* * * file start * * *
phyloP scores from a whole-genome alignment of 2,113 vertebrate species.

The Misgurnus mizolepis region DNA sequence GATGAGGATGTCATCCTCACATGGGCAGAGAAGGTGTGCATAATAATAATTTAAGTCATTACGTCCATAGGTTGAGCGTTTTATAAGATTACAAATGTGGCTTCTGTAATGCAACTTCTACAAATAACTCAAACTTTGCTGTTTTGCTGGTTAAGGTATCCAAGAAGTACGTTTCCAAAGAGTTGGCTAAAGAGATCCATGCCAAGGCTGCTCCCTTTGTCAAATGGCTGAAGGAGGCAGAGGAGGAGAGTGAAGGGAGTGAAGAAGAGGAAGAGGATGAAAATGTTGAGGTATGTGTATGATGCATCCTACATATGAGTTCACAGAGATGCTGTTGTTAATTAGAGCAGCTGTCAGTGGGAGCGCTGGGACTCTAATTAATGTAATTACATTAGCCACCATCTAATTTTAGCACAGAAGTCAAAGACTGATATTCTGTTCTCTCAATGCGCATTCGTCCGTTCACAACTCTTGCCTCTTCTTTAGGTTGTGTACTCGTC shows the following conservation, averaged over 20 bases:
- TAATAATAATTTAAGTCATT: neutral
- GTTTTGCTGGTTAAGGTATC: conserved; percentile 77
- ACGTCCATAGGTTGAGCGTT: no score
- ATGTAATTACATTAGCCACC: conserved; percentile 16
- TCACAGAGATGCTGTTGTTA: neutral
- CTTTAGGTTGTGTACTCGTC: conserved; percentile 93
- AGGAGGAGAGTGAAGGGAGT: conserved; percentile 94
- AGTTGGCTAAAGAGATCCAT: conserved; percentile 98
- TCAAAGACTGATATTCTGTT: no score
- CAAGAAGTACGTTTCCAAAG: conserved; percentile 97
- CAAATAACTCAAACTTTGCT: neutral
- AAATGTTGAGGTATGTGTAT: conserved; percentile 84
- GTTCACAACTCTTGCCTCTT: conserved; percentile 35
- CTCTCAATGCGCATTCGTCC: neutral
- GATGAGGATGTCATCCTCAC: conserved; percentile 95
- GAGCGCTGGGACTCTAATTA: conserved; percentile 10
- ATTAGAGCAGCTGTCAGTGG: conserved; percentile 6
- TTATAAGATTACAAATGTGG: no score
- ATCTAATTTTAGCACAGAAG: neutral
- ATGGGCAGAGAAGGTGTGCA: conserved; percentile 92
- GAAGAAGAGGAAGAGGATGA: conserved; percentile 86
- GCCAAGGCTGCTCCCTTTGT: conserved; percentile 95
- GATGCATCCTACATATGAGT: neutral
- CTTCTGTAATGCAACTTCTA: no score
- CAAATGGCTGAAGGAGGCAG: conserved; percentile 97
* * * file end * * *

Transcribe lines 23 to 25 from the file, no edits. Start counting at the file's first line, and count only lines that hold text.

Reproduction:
- GAAGAAGAGGAAGAGGATGA: conserved; percentile 86
- GCCAAGGCTGCTCCCTTTGT: conserved; percentile 95
- GATGCATCCTACATATGAGT: neutral